With grilling season just around the corner, now's a good time to bone up on your basics so that you'll be ready to fire up that kettle on the first lazy day of summer (or, if you're anything like me, even earlier). We present to you, the official 2012 Serious Eats Guide To Grilling.
'@grilling-guides' on Serious Eats
So why do you need to buy a smoker? Here's a breakdown between two racks of baby back ribs, one done on the smoker, one on the grill, on the same day, using the same recipe.
Nobody should be denied the satisfaction of taking a large, tough piece of meat and transforming it into something of sheer ecstasy by smoking it low-and-slow—and yes, this can be accomplished on the grill.
For all that I've grilled (150-plus recipes and counting), there's always plenty of uncharted territory. One of those areas: planking. There aren't usually many planking recipes in cookbooks, save the ubiquitous planked salmon. Put simply, planking is cooking food directly on a piece of hardwood. When cooking this way, the surface of the food touching the wood picks up some of the plank's natural flavors.
Congratulations, after four solid days of basic grilling advice, you're pretty much an expert. It's time to graduate to the next level—the introduction of smoke. I contend that smoke produced from charcoal will lend a very slight smokiness to food (the old, charcoal tastes better than gas debate), but you need to step up your game if you want real flavor out of your grilling medium.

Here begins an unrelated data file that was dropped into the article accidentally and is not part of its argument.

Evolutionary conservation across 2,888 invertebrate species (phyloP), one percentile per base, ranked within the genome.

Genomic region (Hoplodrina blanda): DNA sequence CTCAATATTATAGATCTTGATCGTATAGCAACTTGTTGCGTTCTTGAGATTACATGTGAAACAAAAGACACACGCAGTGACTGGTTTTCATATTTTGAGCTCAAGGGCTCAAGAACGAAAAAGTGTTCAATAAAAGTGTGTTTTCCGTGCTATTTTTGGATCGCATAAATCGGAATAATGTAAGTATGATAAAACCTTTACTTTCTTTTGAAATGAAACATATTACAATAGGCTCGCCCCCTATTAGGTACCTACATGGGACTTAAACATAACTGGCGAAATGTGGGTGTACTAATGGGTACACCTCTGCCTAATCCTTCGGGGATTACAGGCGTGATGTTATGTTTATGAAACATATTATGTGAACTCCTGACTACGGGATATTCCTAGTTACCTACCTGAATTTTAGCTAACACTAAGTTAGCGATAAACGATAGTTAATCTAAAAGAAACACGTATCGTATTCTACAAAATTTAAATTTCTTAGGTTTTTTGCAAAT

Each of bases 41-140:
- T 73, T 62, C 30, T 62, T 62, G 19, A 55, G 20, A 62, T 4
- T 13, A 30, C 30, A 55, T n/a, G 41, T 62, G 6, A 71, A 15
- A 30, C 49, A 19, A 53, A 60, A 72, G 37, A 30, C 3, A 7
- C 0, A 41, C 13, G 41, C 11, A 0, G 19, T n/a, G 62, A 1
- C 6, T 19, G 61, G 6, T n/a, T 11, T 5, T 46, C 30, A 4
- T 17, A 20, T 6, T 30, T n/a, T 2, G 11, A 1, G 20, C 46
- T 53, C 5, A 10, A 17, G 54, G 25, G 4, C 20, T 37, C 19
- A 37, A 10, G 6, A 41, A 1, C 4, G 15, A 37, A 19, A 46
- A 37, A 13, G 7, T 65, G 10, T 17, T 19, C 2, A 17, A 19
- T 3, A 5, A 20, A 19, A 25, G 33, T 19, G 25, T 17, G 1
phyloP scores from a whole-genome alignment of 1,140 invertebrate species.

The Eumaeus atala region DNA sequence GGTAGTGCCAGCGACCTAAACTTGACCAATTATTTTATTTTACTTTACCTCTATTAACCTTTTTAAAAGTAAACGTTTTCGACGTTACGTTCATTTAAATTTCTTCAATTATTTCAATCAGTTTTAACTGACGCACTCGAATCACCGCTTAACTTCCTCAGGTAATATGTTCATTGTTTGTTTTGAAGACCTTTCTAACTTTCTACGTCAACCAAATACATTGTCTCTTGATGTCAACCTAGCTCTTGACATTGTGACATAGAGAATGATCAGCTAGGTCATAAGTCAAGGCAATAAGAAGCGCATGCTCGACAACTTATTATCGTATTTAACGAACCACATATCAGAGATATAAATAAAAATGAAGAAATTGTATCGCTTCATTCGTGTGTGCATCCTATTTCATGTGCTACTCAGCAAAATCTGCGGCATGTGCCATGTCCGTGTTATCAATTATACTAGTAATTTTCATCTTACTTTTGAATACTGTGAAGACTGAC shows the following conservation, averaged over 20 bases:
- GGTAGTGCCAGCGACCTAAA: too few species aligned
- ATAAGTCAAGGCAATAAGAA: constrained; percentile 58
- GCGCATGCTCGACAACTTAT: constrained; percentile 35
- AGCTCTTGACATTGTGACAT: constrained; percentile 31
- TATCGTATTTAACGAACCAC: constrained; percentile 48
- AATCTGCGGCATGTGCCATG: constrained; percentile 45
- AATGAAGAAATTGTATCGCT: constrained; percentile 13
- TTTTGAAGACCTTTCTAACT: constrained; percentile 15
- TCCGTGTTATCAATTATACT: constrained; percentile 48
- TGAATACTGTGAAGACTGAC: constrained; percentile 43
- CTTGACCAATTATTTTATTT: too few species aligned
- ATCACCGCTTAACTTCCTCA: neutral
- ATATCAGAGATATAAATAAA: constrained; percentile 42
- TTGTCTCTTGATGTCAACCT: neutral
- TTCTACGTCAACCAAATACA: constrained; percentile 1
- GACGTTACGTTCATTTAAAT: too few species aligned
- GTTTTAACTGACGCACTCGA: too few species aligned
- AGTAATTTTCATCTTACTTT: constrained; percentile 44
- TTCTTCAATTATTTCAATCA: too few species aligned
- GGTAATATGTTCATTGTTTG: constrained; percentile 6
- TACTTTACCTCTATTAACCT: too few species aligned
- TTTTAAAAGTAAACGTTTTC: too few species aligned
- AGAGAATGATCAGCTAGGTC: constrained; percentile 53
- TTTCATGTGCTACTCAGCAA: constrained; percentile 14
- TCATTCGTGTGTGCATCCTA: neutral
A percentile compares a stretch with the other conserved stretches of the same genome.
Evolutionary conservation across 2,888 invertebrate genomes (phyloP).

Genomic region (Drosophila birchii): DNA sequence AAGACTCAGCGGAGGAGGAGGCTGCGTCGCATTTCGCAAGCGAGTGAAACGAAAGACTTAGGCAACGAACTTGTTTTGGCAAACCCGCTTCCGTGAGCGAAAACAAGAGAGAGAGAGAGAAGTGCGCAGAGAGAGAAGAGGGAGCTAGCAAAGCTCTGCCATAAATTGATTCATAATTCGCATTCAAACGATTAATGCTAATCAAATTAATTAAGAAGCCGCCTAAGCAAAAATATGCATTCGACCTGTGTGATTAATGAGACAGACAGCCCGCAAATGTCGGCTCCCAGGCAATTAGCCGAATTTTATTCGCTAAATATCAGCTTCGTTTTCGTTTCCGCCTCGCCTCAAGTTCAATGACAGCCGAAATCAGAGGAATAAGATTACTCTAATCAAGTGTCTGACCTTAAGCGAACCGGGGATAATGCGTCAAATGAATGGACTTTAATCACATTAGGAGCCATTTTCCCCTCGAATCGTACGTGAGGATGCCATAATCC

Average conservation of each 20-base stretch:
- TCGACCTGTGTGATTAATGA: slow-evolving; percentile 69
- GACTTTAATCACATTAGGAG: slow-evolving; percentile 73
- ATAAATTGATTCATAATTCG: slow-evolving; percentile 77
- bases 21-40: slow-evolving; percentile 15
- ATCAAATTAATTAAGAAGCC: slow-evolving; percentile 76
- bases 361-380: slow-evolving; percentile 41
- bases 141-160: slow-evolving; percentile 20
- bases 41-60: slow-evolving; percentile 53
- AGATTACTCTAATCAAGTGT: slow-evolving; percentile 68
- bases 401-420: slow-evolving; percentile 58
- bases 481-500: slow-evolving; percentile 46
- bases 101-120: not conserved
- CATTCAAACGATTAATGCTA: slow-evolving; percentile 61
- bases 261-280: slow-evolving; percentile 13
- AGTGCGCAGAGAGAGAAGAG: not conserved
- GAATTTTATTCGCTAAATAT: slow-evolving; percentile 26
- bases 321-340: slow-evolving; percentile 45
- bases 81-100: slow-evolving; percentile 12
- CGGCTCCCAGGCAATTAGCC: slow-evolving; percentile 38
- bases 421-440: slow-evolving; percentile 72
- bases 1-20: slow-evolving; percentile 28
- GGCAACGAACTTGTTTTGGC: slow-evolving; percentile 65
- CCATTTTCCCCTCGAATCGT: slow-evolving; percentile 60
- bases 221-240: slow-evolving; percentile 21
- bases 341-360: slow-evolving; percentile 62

It's a disheartening sight, one moment you're grilling perfectly and the next the food is totally consumed in an uncontrolled blaze. Knowing what causes and how to deal with these flare-ups will ensure that precious food will never go up in flames.
To become a true "Master of the Flames," you'll need to know how to own a fire. Gauging and controlling the temperature is crucial in delivering the just right heat to your food—luckily, one of the easiest way to determine this is always at hand (literally). Just hover your hand above the cooking grate and count the seconds it takes until you're positive your skin will melt off. With the findings, you can determine if the heat is at high, medium, or low, and which foods should be cooked at each.
One of the great glories of the grill is its versatility to deliver different types of heat, with coal arrangement being a main player in this arena. A little know-how is all that's needed to create the right type of heat to successfully grill just about anything.
To love grilling is to love your grill. No matter what type of grill you own, with some tender care in the way of basic maintenance, you'll be rewarded with years of grilling bliss. Here are some tips on cleaning the grill grate (and what happens when you don't), whether or not to oil the grate, and what to do with all those charcoal remains.